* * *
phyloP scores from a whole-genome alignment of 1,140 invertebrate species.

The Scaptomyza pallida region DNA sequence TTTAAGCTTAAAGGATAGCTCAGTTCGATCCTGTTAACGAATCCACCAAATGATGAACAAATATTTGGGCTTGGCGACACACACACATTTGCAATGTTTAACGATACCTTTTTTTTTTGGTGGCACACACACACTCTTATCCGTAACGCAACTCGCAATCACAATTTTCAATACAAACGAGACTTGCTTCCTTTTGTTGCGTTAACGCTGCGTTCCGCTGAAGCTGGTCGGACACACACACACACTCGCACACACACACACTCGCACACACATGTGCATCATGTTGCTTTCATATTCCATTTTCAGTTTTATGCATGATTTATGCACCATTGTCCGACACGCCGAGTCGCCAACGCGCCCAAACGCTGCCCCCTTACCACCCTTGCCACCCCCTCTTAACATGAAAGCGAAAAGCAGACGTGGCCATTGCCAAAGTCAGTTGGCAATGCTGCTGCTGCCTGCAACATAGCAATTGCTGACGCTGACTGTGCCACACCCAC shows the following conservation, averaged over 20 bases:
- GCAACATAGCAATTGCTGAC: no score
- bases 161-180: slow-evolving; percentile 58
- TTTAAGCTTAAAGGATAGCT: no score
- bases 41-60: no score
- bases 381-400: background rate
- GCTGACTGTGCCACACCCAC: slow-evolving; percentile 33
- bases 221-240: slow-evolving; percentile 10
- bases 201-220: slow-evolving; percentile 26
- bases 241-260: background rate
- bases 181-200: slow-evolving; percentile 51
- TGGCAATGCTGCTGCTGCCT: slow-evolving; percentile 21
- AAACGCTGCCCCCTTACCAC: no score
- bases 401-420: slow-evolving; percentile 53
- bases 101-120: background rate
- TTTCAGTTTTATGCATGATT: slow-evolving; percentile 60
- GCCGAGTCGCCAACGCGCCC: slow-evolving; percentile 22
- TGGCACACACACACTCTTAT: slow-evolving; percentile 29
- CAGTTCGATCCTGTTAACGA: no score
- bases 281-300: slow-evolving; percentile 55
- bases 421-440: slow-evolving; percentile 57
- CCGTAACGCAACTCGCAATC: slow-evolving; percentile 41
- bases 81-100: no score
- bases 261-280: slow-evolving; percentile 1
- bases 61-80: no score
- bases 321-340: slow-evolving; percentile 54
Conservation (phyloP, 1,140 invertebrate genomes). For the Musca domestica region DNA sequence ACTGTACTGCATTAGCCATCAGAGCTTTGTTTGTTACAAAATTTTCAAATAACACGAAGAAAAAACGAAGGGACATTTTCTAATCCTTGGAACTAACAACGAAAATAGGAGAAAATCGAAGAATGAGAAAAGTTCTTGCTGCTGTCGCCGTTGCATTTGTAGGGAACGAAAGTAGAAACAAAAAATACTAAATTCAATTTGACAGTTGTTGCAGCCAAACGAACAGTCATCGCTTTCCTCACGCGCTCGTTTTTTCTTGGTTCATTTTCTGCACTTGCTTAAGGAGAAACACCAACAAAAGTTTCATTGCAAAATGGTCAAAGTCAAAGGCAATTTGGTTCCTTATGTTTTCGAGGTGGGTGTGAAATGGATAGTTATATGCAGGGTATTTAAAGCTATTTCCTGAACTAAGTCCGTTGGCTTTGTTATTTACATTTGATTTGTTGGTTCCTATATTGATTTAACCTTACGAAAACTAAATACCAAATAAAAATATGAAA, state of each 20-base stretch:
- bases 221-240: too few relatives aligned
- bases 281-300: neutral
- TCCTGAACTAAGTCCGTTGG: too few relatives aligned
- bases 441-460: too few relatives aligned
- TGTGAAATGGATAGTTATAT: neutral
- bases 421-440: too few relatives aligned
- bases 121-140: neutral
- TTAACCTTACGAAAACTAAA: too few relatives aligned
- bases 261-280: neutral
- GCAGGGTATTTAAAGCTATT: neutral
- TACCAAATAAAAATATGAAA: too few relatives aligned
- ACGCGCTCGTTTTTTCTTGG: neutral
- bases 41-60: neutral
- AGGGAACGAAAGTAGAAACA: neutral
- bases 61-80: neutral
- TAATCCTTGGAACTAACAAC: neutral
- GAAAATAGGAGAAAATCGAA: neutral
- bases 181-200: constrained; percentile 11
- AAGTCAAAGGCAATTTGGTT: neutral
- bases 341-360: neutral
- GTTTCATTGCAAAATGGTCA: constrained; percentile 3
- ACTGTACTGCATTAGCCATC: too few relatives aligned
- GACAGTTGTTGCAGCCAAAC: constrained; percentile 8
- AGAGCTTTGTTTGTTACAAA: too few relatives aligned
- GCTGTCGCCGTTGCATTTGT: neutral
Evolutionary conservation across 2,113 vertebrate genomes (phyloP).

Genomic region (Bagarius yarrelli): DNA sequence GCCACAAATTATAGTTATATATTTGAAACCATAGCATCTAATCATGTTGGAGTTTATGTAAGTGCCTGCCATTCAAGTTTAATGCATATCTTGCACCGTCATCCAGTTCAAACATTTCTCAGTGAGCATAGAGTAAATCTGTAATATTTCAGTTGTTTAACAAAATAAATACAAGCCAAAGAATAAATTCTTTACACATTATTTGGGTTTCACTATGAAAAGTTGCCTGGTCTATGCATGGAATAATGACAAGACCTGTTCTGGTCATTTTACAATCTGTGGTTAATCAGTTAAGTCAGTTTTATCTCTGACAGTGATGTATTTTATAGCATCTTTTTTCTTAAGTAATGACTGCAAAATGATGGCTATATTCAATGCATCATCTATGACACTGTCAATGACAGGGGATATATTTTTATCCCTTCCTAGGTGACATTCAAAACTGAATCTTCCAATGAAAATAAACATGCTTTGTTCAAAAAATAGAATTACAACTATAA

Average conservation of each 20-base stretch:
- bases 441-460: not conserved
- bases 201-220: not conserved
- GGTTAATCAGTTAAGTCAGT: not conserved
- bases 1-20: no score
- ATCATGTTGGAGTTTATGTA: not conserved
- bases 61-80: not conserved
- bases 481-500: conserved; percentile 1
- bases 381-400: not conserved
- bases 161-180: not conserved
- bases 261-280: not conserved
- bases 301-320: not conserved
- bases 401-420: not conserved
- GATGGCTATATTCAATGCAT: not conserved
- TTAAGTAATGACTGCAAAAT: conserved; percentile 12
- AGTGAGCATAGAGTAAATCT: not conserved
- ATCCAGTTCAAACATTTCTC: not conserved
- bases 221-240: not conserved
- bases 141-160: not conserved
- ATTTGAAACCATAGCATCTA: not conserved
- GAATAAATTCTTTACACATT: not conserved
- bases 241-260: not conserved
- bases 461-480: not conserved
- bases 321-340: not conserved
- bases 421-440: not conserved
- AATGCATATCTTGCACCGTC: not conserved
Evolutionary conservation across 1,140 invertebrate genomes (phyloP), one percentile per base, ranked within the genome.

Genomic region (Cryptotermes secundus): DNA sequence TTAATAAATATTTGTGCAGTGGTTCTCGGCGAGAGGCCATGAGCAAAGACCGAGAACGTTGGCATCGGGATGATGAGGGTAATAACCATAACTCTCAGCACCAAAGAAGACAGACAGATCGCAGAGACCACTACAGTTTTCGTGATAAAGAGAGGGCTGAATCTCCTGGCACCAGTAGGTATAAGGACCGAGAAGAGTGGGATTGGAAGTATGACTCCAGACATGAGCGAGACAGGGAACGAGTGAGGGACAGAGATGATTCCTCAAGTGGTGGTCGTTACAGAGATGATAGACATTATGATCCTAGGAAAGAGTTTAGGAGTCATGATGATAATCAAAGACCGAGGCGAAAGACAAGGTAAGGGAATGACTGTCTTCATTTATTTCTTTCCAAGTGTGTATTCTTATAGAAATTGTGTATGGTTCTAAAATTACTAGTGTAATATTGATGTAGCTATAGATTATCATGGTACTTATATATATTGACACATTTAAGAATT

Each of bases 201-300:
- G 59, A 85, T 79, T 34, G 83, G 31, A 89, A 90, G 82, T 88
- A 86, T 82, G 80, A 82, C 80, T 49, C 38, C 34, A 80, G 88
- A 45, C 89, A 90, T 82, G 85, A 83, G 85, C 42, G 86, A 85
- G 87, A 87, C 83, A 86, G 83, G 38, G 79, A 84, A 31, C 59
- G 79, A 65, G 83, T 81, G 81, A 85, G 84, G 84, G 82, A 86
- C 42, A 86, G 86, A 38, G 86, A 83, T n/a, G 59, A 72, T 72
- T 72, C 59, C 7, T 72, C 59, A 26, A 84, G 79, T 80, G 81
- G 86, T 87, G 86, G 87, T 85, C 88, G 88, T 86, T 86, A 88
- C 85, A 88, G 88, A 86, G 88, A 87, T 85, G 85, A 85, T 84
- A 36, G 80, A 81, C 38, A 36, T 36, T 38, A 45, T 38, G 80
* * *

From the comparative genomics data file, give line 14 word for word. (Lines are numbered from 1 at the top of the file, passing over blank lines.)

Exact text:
- AAACGCTGCCCCCTTACCAC: no score